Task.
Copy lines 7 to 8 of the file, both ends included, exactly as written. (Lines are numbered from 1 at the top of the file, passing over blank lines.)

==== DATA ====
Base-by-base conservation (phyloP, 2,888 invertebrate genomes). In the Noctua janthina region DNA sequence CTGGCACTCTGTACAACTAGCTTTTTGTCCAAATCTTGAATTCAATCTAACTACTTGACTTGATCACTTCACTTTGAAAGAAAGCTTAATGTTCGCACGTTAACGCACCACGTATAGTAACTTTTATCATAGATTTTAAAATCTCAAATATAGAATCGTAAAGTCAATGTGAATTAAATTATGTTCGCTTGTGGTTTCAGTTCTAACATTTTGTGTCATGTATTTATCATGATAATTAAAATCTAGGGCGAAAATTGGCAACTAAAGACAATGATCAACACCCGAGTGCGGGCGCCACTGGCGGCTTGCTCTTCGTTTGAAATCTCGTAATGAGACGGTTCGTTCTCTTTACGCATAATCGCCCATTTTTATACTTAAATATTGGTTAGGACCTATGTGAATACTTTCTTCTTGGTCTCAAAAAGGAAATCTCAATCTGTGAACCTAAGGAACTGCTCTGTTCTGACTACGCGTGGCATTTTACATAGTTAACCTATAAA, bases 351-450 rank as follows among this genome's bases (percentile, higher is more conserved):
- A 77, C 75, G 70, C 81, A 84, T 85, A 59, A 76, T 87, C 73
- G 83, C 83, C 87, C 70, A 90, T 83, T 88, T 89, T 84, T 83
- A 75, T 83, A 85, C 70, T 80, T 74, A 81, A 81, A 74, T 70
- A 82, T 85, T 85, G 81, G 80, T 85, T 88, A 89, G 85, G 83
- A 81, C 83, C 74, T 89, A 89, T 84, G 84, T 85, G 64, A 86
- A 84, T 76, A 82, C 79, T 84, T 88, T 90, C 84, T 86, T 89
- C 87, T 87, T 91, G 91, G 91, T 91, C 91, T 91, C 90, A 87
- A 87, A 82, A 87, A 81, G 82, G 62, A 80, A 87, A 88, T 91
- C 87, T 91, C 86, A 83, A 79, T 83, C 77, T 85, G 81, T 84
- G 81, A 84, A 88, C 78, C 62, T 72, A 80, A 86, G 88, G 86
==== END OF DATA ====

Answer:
- A 84, T 76, A 82, C 79, T 84, T 88, T 90, C 84, T 86, T 89
- C 87, T 87, T 91, G 91, G 91, T 91, C 91, T 91, C 90, A 87